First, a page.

Sunday 17 December 2017

Dublin 'needs strategic plan' as Martin floats idea of enterprise bank

Fianna Fail’s Micheal Martin
Fianna Fail’s Micheal Martin

Dublin needs a long-term strategic plan to become a "European leader", according to Fianna Fail leader Micheal Martin.

The Cork TD was speaking on the issue at the Dublin Chamber of Commerce political leader series in the Alexander Hotel.

Martin said that a vision for Dublin was a "national priority".

"I don't believe we need slogans about being the best small country to do various things in.

"What we need is a clear set of objectives about what sort of a country we want to have," he said.

"I reject the idea that local and regional development should be presented as a zero-sum game, one where we battle to get one over on each other.

"We all need to support balanced regional development and - where possible - to take opportunities to avoid overly concentrating activities.

"However, a clear vision for Dublin's future is a national priority."

Aebhric McGibney, director of public affairs at Dublin Chamber, said future generations would look abroad if cities failed to create a vision.

"Ireland's future growth will be dictated by how successfully the country's main city regions are able to grow.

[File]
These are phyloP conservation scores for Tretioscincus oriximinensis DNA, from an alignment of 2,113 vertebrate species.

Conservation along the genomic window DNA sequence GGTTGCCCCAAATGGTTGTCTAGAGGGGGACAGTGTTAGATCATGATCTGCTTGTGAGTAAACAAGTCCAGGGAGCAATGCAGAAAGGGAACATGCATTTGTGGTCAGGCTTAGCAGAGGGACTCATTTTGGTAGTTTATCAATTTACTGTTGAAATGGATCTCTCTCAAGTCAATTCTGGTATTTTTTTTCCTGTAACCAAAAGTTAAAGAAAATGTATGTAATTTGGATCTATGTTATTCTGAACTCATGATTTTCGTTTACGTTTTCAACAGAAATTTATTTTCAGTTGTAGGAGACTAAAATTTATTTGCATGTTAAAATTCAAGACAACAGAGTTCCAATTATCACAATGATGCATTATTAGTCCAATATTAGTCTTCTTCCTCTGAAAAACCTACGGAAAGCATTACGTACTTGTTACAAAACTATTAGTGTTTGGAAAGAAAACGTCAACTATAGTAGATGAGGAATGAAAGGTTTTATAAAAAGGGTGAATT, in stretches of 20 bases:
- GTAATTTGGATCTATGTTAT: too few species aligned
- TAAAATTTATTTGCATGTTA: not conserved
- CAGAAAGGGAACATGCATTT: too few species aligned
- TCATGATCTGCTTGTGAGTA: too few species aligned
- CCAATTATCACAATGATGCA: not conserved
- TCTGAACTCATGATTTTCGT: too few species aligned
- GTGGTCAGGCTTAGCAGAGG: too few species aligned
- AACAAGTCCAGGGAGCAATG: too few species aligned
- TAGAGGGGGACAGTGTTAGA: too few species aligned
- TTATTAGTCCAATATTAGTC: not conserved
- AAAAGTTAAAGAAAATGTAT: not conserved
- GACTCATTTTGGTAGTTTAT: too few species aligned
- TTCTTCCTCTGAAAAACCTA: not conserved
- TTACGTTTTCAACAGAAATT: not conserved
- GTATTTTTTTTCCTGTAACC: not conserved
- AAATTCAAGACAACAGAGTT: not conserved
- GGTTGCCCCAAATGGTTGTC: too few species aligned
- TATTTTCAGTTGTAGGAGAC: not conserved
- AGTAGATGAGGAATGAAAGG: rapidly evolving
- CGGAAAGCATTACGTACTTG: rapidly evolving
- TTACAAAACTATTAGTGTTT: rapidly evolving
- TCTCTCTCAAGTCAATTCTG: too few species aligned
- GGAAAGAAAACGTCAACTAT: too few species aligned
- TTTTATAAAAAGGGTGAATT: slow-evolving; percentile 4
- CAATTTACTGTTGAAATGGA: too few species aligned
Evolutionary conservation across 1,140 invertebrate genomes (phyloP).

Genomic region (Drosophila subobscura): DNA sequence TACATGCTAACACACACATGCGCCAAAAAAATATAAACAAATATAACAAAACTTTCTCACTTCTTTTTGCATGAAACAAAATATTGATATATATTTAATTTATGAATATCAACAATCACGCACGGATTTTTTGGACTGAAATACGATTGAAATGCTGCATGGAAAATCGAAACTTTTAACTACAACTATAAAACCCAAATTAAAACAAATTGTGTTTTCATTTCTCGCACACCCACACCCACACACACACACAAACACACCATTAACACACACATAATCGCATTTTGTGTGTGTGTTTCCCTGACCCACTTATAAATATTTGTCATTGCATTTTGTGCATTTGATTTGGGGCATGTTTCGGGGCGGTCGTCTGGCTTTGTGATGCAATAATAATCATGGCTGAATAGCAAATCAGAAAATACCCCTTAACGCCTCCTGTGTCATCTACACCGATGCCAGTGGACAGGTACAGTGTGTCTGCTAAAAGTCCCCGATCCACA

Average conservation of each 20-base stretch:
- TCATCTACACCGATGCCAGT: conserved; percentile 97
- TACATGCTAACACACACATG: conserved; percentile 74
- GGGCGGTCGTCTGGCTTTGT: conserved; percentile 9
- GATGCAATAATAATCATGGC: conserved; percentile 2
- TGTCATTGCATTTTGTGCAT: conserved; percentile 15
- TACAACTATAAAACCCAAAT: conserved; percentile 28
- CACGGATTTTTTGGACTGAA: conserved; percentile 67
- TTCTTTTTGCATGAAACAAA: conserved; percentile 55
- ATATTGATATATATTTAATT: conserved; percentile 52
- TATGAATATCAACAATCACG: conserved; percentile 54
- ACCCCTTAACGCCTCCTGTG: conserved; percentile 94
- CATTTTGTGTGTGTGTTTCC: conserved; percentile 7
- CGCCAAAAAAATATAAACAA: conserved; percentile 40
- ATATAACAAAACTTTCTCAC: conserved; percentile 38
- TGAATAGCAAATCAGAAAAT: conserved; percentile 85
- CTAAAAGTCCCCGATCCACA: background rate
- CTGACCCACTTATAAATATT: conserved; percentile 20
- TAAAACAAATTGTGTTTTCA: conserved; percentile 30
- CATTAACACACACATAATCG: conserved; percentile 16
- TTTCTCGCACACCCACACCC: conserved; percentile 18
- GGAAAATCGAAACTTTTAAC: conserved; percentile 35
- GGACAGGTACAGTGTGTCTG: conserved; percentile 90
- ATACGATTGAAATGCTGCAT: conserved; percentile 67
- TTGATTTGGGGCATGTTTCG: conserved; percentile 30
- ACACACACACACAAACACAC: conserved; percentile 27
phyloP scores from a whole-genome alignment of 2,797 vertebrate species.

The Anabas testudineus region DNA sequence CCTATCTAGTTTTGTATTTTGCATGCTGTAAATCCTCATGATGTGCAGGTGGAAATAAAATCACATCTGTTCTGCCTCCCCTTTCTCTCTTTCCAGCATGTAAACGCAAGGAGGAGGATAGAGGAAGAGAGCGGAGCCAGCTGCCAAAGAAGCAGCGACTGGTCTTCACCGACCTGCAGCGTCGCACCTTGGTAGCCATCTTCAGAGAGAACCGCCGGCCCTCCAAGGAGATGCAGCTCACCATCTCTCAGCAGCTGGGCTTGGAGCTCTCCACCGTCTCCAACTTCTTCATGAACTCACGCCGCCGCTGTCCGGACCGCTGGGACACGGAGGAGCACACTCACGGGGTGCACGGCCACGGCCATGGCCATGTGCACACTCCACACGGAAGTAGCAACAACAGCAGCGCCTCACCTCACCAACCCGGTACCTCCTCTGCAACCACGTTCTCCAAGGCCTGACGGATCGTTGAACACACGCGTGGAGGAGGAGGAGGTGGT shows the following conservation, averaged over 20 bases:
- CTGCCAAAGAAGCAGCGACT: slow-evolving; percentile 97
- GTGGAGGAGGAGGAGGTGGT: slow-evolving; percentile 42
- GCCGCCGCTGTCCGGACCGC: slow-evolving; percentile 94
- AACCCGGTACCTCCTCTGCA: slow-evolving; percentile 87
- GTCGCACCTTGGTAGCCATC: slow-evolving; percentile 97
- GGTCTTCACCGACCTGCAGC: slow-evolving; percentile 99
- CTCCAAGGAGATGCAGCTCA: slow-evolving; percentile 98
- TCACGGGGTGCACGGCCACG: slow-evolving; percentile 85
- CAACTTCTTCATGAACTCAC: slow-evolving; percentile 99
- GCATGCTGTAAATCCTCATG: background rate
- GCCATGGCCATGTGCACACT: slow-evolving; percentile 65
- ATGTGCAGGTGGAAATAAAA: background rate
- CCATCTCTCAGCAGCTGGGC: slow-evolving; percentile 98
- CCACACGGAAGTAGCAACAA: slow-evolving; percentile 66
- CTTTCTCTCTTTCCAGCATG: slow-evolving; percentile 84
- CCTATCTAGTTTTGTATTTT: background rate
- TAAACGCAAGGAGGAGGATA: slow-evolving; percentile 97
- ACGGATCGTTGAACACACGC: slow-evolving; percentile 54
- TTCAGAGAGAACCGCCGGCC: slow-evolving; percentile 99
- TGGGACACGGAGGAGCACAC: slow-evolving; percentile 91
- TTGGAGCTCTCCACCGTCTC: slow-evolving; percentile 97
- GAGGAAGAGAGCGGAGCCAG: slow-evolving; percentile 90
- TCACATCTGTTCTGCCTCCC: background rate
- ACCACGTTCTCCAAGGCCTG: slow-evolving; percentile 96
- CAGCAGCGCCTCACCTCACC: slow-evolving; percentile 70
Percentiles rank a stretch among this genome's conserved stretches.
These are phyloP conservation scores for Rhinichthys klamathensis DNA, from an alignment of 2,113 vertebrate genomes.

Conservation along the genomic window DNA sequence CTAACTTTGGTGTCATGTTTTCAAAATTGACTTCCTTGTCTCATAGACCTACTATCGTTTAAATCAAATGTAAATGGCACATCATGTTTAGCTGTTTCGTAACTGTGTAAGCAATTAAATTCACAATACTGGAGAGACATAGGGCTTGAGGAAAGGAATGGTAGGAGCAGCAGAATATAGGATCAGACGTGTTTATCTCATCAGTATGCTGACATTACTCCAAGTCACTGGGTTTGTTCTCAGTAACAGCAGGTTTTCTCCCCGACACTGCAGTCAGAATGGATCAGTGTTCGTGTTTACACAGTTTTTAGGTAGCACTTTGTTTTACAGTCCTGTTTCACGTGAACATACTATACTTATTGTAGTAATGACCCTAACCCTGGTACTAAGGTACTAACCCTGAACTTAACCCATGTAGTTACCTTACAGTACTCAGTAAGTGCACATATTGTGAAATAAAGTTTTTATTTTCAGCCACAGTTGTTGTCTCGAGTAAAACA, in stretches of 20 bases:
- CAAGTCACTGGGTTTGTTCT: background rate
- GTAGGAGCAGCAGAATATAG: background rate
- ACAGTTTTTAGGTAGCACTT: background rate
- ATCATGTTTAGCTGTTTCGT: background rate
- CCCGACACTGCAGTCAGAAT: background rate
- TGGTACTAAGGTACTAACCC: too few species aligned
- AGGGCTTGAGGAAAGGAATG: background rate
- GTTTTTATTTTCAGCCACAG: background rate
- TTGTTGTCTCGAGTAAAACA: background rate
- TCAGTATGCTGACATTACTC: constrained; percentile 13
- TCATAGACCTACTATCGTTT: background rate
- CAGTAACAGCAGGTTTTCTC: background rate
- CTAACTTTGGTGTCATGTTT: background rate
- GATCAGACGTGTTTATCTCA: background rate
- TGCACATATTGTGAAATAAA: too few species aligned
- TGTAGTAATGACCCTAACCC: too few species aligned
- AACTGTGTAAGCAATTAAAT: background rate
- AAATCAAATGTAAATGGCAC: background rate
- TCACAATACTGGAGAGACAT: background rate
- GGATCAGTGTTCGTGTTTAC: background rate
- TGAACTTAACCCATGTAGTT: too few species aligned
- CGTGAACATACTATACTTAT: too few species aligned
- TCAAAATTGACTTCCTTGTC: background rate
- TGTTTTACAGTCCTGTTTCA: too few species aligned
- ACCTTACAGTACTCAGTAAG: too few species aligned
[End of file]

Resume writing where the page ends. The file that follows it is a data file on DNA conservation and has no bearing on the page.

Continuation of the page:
"If we don't prepare for this in Ireland, Dublin and Cork and other cities will miss out on jobs and growth.

"These jobs won't go to other parts of the country, but instead to cities abroad.


"If we succeed, the next generation will be choosing between Dublin or Galway as a place to live and work, as opposed to Dubai or Sydney," said Mr McGibney.

Mr Martin said the country's low corporation tax must be defended at every opportunity and entrepreneurs must be rewarded.

"This is a battle which is, unfortunately, far from over," he said.

"I believe that the vital role they play in our society should be recognised through a series of tax changes which reflect the risks they undertake and the returns they deliver for us all.

"Dublin can be a European leader in supporting innovation and entrepreneurship.

"It can add to its traditional cultural image and the impact of larger companies to one where Dublin is known as a place where people go to start, grow and invigorate businesses," he added.

Mr Martin pledged his support to the idea of an "enterprise bank", which would lend to any company regardless of sector or size - once it can demonstrate its credit worthiness.

"Over the years there have been efforts to kick-start the venture capital sector, but they have been disjointed and not especially successful," he said.

"Britain has shown progress in this area, and it is one which should be a priority in Ireland's business policies."

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